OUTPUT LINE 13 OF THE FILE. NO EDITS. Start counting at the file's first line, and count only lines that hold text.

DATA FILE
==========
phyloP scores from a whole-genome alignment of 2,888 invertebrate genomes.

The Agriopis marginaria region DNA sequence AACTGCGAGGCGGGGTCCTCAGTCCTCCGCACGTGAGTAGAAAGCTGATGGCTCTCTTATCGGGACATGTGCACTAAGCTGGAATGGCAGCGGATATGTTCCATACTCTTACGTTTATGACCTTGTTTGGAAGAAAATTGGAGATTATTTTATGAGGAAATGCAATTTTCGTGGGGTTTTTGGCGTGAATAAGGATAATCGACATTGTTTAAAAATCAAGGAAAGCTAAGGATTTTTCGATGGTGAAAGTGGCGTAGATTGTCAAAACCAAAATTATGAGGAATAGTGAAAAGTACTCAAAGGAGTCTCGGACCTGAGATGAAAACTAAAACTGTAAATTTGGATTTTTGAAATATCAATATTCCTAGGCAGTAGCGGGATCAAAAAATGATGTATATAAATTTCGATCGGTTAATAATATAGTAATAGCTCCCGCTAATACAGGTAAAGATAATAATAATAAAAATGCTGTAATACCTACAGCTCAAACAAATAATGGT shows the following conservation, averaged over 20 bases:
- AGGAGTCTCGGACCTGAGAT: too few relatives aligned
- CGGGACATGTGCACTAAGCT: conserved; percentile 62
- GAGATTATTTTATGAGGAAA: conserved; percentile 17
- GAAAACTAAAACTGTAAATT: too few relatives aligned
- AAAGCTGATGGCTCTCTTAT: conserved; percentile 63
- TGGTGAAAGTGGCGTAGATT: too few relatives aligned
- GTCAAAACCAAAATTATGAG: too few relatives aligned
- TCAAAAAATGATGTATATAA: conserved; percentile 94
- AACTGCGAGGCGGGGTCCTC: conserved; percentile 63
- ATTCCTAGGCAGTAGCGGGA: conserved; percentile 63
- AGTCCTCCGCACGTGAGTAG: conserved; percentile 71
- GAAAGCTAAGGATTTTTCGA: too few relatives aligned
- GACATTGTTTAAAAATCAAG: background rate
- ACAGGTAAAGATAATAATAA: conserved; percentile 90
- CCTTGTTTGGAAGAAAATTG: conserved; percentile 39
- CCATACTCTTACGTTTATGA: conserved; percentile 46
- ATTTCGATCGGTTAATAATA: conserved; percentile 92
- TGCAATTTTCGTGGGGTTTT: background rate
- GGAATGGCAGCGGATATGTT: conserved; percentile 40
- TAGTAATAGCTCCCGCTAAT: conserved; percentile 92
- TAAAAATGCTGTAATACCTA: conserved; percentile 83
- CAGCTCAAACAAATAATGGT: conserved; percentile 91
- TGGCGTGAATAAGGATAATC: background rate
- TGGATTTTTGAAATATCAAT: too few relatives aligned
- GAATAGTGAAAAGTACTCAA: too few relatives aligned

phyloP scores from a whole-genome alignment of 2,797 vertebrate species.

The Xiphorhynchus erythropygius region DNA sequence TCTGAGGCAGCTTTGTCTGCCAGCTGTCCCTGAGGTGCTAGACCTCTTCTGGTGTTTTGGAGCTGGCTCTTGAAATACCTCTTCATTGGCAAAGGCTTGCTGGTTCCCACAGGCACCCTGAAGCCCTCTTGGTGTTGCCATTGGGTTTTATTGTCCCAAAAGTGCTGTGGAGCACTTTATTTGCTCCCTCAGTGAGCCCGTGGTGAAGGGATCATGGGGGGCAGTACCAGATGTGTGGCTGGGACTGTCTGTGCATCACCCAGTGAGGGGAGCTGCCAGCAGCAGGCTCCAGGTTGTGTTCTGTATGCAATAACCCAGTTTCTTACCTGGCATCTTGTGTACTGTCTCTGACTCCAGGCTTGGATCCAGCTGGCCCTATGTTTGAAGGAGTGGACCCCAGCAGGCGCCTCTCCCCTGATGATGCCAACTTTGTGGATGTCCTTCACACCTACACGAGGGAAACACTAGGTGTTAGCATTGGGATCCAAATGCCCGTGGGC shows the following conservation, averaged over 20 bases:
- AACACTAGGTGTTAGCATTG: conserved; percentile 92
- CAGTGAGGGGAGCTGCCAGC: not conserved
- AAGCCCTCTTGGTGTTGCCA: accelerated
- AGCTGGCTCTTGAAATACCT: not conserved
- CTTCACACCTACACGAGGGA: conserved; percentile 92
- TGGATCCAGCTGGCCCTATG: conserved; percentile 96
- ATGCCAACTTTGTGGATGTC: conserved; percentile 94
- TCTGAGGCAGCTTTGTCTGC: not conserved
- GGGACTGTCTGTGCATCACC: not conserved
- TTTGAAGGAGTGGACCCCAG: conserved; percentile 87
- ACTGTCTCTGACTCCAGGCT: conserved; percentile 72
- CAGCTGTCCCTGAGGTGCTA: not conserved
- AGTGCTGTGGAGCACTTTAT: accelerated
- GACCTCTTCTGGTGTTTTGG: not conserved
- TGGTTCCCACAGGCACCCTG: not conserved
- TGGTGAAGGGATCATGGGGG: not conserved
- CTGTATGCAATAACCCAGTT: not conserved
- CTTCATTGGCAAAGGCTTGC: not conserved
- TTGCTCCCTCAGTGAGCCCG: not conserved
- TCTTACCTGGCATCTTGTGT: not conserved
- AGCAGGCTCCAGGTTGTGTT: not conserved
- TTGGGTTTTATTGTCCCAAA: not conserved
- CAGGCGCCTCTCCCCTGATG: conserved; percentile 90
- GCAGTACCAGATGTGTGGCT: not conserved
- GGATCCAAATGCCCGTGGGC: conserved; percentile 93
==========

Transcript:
- AGTCCTCCGCACGTGAGTAG: conserved; percentile 71